Digital Identification in Africa: Reforms, Evidence, and Opportunities

Hosted by:
to (9:00 to 11:30am EST)
Live via Zoom
Hand providing thumbprint for biometric identification card
Thumbprint for biometric identification card
Photo: AUN UN IST PHOTO / Tobin Jones

An estimated 494 million people in sub-Saharan Africa have no form of legal identification. In response, policymakers across sub-Saharan Africa are increasingly investing in a particular digital technology with transformative potential—biometric digital identification (ID) systems. Digitizing ID systems has the potential to increase access to universally valid proof of identity, which is often essential for citizens to access basic government services and lead a dignified life. However, these systems could also lead to exclusion or an undermining of privacy. Despite the variety of transformative impacts that digital IDs can have, there is little rigorous evidence on how they can best be leveraged. 

J-PAL Africa is hosting a convening of top researchers and policymakers, focused on digital identification in sub-Saharan Africa. During this convening, speakers will discuss relevant policy reforms in sub-Saharan Africa, existing evidence, and opportunities for policy-relevant research on digital identification. A Q&A session will follow the speakers' presentations and will serve as an opportunity for practitioners, researchers, and civil society members in the audience to join the conversation.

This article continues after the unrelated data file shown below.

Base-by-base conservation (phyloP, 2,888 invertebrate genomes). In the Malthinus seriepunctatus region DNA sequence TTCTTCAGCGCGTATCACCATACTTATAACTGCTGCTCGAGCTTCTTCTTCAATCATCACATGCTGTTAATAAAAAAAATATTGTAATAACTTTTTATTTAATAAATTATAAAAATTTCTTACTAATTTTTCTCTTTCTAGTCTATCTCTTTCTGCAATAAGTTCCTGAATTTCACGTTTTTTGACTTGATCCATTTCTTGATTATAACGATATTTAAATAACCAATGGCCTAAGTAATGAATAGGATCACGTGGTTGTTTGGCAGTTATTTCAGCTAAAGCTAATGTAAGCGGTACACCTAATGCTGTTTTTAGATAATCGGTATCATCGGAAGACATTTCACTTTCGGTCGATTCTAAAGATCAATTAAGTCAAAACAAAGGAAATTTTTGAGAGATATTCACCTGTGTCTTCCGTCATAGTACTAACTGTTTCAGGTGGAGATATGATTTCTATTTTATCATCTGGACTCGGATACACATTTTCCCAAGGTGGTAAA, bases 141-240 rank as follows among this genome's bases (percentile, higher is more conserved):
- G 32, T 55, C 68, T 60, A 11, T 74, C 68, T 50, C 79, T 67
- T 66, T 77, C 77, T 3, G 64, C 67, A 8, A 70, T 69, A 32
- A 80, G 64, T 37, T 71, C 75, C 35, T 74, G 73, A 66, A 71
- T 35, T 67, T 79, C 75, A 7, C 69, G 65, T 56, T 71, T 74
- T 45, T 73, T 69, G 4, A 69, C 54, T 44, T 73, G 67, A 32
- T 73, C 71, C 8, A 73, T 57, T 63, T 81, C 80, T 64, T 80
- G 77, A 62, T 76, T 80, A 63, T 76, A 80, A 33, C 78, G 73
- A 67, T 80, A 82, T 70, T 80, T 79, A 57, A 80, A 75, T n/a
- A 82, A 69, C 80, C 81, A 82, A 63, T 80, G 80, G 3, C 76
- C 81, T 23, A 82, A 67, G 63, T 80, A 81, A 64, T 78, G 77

Speakers and agenda

Opening remarks and introduction

  • Jenny Aker (Professor of Development Economics, Tufts University; Co-Chair, DigiFI Africa Initiative)

Session 1: Policy 

  • Hadiza Ali Dagabana (General Manager, National Identity Management Commission in Nigeria)
  • Tina George Karippacheril (Senior Public Sector Specialist and Regional Task Team Leader, World Bank) and Julia Clark (Senior Economist, Identification for Development)
  • Tamara Cook (CEO, Financial Sector Deepening Kenya)

Session 2: Research 

  • Integrating Biometric Authentication in India's Welfare Programs – Sandip Sukhtankar (Associate Professor of Economics, University of Virginia)
  • Incorporating National Identification Data into Government Systems – Jessica Goldberg (Associate Professor of Economics, University of Maryland)  
  • Leveraging Digital Identification to Nudge Informal Pension Contributions in Ghana – Edward Asiedu (Lecturer, University of Ghana Business School)

Q & A 

Closing remarks and synthesis

  • Tavneet Suri (Associate Professor of Applied Economics, MIT; Co-Scientific Director, J-PAL Africa; Co-Chair, J-PAL's Agriculture sector; Co-Chair, DigiFI Africa Initiative) 

*Optional* Session 3: Funding Opportunities for African Scholars

  • Nidhi Parekh (Director, DigiFI Africa Initiative)

Webinar recording